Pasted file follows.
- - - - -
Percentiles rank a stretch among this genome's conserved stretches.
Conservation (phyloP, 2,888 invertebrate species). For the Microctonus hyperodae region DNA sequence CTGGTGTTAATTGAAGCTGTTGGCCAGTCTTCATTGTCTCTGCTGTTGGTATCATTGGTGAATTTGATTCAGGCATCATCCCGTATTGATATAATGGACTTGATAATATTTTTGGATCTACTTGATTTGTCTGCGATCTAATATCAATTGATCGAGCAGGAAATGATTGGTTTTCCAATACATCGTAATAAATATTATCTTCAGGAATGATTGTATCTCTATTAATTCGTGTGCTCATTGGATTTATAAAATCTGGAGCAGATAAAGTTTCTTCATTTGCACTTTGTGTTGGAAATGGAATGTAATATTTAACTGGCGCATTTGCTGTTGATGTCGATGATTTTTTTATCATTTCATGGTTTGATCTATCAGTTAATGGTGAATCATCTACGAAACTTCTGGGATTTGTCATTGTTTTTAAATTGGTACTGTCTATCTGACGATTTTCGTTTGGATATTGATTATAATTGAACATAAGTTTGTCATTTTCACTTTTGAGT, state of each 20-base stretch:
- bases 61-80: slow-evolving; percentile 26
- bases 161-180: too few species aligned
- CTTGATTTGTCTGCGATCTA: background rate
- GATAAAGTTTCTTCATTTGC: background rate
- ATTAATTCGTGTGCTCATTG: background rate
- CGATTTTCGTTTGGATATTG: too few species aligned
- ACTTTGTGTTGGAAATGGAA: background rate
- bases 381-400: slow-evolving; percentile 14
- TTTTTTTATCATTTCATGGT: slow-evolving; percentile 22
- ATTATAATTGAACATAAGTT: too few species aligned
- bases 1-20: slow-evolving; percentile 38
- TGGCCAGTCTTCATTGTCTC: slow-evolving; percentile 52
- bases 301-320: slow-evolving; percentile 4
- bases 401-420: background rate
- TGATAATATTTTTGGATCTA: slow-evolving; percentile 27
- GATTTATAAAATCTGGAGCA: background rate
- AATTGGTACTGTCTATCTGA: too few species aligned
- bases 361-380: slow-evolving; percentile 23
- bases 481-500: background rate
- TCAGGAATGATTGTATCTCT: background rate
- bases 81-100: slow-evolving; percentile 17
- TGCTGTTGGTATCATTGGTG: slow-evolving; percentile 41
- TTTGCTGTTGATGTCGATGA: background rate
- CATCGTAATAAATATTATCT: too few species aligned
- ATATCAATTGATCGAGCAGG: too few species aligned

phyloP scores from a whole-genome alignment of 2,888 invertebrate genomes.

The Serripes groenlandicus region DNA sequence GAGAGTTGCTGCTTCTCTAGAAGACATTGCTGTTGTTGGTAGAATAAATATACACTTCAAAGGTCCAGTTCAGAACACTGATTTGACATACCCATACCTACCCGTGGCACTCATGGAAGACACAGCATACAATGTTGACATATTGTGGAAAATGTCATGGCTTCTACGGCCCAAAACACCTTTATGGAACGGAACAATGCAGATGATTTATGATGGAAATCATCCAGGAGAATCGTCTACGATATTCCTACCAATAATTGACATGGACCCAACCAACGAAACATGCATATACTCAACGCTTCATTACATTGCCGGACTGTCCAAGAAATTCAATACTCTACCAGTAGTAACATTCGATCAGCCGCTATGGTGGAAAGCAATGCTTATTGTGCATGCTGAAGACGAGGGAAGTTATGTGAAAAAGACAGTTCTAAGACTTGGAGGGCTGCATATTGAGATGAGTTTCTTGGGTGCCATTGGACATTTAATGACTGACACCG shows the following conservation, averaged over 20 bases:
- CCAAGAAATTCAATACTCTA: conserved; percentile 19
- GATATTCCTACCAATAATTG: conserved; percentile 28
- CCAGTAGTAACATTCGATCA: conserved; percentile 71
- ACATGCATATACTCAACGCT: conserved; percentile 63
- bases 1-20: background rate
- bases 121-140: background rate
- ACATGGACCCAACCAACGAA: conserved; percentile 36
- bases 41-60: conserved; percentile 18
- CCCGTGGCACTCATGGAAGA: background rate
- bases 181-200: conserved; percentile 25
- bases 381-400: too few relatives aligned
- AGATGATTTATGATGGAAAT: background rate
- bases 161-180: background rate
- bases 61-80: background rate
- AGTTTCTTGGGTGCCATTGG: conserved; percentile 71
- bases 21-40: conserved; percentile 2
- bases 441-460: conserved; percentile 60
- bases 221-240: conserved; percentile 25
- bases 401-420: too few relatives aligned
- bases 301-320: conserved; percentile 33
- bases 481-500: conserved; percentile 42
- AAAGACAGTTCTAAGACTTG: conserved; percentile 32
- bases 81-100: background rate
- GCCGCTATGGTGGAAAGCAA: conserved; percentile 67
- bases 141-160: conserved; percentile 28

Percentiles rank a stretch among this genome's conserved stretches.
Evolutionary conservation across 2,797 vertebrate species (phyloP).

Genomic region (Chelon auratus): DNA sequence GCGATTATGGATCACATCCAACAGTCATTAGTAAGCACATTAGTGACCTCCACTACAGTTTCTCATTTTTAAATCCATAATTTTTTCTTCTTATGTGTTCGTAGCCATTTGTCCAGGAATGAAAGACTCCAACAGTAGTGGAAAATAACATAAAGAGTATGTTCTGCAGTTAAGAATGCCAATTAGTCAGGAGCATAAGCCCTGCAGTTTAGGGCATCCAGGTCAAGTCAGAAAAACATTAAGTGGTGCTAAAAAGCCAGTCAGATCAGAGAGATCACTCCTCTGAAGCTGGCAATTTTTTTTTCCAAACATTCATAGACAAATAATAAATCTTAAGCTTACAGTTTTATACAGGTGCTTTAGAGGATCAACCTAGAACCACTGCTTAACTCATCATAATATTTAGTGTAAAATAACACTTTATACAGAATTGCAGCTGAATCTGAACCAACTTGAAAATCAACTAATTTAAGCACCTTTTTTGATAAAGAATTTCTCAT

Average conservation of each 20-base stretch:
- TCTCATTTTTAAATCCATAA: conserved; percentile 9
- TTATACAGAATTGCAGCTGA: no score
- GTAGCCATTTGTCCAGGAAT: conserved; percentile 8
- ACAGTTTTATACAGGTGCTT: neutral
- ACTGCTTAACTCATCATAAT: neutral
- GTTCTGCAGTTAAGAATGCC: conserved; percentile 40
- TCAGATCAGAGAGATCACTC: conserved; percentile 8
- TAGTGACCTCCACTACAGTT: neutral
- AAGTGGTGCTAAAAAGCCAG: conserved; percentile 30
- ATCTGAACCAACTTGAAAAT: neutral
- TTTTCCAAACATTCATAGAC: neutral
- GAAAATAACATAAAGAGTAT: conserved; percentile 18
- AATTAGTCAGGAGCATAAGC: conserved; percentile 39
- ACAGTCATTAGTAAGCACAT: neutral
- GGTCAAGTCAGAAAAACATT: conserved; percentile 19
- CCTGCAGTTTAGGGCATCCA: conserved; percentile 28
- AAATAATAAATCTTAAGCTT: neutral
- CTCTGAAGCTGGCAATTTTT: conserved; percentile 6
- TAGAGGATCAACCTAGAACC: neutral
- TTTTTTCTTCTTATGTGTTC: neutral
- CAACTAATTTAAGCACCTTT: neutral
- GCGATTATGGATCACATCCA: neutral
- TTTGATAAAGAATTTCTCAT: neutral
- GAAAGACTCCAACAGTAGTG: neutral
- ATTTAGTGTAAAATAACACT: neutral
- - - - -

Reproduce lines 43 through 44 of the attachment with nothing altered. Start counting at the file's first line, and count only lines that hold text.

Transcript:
- bases 61-80: background rate
- AGTTTCTTGGGTGCCATTGG: conserved; percentile 71